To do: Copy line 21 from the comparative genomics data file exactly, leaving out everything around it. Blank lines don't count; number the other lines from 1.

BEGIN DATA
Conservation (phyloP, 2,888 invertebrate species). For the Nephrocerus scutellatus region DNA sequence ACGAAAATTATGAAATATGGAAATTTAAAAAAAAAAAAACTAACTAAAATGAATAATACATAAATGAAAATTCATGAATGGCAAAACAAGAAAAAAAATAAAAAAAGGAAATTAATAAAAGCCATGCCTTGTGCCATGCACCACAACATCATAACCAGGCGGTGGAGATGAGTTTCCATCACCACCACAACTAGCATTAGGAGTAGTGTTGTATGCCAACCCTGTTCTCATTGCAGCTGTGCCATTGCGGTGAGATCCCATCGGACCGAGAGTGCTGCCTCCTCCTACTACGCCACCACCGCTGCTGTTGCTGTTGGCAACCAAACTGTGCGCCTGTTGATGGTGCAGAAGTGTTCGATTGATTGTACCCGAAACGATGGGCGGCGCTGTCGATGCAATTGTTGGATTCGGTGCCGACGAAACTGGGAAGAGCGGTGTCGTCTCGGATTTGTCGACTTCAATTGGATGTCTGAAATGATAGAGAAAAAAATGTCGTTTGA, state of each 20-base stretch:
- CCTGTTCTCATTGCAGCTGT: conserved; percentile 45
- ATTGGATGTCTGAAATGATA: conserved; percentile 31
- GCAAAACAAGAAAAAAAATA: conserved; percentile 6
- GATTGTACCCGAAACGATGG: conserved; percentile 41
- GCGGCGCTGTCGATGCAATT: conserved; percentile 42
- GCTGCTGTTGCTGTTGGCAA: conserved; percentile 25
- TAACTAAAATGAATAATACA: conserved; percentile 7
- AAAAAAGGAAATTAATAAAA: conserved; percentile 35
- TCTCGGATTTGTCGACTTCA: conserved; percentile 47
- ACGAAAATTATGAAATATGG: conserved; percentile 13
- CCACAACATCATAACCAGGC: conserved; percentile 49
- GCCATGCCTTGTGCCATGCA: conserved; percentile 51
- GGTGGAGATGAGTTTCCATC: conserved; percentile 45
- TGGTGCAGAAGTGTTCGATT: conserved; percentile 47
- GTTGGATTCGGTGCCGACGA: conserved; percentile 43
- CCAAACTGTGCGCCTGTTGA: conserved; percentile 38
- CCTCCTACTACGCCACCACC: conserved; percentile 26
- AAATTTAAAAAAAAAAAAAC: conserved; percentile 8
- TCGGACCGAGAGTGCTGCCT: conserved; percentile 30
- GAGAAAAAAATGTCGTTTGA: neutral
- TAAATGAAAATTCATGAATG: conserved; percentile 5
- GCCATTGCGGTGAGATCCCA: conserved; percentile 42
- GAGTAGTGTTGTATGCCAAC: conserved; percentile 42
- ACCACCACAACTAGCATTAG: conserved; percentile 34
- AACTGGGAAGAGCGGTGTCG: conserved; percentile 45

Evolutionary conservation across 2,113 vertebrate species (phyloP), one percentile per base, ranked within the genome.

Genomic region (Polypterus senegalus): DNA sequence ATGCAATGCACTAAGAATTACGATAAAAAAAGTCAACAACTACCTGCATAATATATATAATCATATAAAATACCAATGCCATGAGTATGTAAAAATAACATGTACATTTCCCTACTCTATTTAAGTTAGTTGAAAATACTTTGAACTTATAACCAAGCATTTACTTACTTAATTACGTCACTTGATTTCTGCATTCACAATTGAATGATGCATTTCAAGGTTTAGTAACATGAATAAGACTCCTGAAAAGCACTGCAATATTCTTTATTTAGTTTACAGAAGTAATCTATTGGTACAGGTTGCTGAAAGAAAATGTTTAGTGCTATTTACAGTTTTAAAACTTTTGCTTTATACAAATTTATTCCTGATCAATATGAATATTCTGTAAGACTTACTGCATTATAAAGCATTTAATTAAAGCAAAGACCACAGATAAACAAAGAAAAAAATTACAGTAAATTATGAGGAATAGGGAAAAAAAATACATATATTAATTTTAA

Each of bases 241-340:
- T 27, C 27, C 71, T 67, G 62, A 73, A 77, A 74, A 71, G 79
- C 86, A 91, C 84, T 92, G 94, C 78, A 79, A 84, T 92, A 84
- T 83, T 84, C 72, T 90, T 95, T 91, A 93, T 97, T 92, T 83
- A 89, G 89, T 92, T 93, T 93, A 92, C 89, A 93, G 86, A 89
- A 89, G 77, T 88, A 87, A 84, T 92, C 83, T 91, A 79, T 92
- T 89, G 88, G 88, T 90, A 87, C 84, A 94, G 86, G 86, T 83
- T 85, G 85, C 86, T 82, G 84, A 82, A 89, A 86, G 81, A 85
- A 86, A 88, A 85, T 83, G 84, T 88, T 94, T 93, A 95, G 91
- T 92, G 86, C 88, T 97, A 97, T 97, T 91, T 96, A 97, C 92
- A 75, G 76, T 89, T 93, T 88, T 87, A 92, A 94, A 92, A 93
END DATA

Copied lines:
- GAGAAAAAAATGTCGTTTGA: neutral